Skip to main content

Dosimetric impact of deep learning-based CT auto-segmentation on radiation therapy treatment planning for prostate cancer



The evaluation of automatic segmentation algorithms is commonly performed using geometric metrics. An analysis based on dosimetric parameters might be more relevant in clinical practice but is often lacking in the literature. The aim of this study was to investigate the impact of state-of-the-art 3D U-Net-generated organ delineations on dose optimization in radiation therapy (RT) for prostate cancer patients.


A database of 69 computed tomography images with prostate, bladder, and rectum delineations was used for single-label 3D U-Net training with dice similarity coefficient (DSC)-based loss. Volumetric modulated arc therapy (VMAT) plans have been generated for both manual and automatic segmentations with the same optimization settings. These were chosen to give consistent plans when applying perturbations to the manual segmentations. Contours were evaluated in terms of DSC, average and 95% Hausdorff distance (HD). Dose distributions were evaluated with the manual segmentation as reference using dose volume histogram (DVH) parameters and a 3%/3 mm gamma-criterion with 10% dose cut-off. A Pearson correlation coefficient between DSC and dosimetric metrics, i.e. gamma index and DVH parameters, has been calculated.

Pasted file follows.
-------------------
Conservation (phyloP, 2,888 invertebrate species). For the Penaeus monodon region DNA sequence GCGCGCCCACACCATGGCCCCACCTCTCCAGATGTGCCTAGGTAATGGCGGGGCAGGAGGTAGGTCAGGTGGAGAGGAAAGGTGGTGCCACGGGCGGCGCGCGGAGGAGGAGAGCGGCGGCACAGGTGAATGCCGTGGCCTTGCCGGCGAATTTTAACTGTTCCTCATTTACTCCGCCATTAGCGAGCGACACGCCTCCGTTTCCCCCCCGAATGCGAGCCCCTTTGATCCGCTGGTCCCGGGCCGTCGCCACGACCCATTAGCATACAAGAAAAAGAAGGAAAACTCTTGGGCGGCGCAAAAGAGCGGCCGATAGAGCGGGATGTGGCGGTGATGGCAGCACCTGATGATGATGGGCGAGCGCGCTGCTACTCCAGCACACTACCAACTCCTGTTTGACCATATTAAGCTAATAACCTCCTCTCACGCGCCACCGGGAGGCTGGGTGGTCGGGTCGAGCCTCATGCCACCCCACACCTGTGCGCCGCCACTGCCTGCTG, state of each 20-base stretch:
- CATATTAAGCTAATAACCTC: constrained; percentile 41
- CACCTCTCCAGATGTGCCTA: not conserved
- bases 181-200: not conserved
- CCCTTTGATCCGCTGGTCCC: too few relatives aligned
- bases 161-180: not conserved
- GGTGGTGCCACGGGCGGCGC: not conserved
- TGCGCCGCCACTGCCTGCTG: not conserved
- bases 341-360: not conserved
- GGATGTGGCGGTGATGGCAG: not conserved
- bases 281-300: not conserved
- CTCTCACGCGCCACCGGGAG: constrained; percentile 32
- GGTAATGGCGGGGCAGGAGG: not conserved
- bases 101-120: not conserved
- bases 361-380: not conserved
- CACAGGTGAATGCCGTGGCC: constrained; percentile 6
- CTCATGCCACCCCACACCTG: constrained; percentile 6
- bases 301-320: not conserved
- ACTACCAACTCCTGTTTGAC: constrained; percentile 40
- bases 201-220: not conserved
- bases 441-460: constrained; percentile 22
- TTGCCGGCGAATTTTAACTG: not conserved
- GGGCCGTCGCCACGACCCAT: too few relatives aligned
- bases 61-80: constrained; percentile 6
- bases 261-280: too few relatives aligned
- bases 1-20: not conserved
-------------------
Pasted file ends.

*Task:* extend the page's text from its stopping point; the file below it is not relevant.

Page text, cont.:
3D U-Net-based segmentation achieved a DSC of 0.87 (0.03) for prostate, 0.97 (0.01) for bladder and 0.89 (0.04) for rectum. The mean and 95% HD were below 1.6 (0.4) and below 5 (4) mm, respectively. The DVH parameters, V\(_{60/65/70\,{\mathrm{Gy}}}\) for the bladder and V\(_{50/65/70\,{\mathrm{Gy}}}\) for the rectum, showed agreement between dose distributions within \(\pm \, 5\%\) and \(\pm \,2\%\), respectively. The D\(_{98/2\%}\) and V\(_{95\%}\), for prostate and its 3 mm expansion (surrogate clinical target volume) showed agreement with the reference dose distribution within 2% and 3 Gy with the exception of one case. The average gamma pass-rate was 85%. The comparison between geometric and dosimetric metrics showed no strong statistically significant correlation.